On the Energion Discussion Network we have two essays posted in answer to the question “Do atonement theories continue to speak to the human condition?” The “yes” answer, written by Dr. Allan Bevere appeared yesterday. The “no” answer appeared today, written by Rev. Steve Kindle. I find both of these articles well worth reading.
In the past I have been accused of rejecting penal substitutionary atonement because of the fact that I don’t see it as central, or as the explanation of the atonement. In fact, I don’t see any theory of the atonement as a single explanation of the atonement. Our theories of the atonement are metaphors, used to carry across some of the meaning to us.
As does Allan Bevere, I do find pretty much all theories of the atonement relevant in one way or another. Where I tend to be concerned is where a metaphor begins, in some people’s minds, to become the reality, i.e. that rather than believing in the cross of Christ we believe in our particular metaphor, the one that may best speak to us. I recall a professor from whom I took a class in exegesis of Romans from the Greek text. What was remarkable about the class was that his favorite theory, or metaphor, for the atonement as the moral influence theory. Now I have a bit of a liking for that metaphor myself, but it is not the metaphor Paul uses in Romans. There is some overlap. But this professor, because that was his very most favorite metaphor, taught nothing but, twisting Paul considerably in the process.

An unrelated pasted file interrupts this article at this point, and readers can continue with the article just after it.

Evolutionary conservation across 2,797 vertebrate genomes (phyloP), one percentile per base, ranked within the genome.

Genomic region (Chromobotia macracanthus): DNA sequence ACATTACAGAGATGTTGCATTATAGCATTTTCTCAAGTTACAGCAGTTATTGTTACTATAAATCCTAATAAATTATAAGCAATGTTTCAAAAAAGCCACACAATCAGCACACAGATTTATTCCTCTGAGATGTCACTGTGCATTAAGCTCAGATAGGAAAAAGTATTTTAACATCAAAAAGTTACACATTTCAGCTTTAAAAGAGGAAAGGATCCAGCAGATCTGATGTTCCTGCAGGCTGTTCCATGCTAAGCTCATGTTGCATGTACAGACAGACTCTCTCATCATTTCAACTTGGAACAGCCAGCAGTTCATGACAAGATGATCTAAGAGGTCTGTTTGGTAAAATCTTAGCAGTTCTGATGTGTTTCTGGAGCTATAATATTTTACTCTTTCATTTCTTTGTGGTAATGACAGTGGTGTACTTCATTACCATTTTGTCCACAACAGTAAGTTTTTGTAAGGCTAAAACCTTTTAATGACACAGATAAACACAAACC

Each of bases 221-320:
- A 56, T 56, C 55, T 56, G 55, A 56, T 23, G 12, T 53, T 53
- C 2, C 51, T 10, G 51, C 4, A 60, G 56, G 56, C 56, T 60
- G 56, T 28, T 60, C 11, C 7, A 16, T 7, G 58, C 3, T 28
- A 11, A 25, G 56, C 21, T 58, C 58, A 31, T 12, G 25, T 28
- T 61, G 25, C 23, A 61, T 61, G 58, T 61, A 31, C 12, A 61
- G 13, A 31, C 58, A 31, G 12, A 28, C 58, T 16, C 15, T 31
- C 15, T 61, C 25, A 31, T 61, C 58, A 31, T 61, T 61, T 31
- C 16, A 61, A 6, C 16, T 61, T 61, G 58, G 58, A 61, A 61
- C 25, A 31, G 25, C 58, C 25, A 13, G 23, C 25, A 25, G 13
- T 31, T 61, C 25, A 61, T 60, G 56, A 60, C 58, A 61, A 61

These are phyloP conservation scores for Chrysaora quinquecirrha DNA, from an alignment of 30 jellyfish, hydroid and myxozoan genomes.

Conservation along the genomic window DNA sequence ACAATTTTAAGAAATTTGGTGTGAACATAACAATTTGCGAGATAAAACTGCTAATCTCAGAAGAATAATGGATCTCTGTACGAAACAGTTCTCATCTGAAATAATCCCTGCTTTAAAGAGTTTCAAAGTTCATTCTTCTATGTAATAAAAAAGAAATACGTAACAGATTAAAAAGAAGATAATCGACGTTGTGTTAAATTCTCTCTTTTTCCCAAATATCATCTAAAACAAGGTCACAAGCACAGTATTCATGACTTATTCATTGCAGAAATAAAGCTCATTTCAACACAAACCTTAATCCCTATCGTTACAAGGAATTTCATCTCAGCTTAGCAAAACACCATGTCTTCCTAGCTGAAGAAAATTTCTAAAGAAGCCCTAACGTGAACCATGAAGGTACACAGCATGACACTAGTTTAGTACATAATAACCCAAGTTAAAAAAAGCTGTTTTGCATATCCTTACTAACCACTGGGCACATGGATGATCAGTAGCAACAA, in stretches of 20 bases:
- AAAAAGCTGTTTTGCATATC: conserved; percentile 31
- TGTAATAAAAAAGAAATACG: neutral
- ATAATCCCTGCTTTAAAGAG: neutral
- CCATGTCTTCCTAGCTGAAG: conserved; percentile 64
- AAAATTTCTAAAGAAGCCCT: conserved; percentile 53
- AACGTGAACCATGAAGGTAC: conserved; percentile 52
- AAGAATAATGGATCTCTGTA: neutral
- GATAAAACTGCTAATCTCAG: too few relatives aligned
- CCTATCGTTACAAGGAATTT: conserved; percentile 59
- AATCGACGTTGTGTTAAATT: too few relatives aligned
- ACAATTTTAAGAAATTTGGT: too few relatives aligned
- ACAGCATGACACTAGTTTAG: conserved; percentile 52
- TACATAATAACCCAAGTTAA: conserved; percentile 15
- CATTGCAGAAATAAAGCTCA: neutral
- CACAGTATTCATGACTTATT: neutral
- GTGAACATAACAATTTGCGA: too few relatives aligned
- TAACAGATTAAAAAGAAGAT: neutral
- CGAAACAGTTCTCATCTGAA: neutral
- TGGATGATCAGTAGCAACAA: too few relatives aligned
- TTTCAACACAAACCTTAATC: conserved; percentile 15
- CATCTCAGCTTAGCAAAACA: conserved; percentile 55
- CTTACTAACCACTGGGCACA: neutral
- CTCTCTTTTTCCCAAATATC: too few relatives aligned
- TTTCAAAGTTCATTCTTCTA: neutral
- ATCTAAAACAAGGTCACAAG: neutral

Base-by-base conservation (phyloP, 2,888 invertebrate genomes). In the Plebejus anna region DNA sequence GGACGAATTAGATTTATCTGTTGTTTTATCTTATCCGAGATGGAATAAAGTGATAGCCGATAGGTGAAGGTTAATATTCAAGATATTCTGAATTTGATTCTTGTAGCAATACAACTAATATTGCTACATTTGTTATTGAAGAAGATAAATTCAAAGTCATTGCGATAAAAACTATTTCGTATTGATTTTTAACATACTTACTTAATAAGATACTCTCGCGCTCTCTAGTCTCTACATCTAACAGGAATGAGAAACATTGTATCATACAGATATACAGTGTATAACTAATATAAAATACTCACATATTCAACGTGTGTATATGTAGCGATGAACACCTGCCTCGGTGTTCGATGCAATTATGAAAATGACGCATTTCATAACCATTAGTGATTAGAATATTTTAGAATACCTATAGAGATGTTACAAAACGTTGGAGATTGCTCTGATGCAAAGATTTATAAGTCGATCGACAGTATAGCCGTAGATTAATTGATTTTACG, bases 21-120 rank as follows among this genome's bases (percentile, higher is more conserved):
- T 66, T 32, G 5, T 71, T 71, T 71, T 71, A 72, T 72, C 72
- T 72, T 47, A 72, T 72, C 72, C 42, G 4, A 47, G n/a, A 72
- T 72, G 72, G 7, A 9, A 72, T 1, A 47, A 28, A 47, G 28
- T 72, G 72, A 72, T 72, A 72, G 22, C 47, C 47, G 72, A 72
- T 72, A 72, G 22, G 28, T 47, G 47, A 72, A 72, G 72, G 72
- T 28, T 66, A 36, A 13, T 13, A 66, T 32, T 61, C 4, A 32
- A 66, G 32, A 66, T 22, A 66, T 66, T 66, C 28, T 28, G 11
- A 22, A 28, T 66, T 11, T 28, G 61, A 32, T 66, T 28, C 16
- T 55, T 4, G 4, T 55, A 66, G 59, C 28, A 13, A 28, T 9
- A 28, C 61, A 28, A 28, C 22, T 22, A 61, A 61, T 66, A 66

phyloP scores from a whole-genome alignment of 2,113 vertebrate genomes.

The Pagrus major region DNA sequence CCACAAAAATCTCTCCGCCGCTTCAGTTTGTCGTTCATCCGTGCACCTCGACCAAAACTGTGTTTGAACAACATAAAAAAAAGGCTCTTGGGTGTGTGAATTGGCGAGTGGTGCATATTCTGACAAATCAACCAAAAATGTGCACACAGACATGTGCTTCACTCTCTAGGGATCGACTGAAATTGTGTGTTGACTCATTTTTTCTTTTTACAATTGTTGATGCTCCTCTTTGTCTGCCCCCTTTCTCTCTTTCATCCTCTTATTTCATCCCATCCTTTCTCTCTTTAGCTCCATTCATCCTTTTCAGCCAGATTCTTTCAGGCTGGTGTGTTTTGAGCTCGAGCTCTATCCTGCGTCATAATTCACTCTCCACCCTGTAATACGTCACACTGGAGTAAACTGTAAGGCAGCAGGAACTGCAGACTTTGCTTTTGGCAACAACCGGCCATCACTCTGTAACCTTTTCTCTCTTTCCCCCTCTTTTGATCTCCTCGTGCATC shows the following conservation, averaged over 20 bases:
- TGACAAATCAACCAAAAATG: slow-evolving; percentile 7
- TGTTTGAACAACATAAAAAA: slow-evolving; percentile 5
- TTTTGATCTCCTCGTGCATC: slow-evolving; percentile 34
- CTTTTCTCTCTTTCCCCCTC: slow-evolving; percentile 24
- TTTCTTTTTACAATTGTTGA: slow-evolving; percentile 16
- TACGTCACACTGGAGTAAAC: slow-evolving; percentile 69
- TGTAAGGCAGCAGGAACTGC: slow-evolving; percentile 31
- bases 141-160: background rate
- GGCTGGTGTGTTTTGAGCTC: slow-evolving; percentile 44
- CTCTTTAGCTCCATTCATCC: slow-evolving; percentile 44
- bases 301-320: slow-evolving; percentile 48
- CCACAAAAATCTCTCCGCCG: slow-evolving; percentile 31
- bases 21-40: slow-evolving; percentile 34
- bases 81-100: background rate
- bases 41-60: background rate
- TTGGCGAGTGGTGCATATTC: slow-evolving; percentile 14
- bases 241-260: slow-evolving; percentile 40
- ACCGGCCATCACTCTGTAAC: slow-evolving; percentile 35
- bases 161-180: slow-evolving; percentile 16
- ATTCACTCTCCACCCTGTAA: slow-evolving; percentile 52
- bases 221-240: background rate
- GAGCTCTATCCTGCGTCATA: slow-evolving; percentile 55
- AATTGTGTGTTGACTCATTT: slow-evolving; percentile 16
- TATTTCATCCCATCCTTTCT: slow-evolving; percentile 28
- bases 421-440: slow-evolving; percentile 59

I’d add one more caveat. Relevance is a word that points both ways. A metaphor, to be relevant must communicate to one who hears. If it doesn’t, it isn’t working as a metaphor. I think quite often we need to correct the presentation of some metaphors to make them function better. If they don’t carry something over, they aren’t relevant in that case, however great they might be otherwise.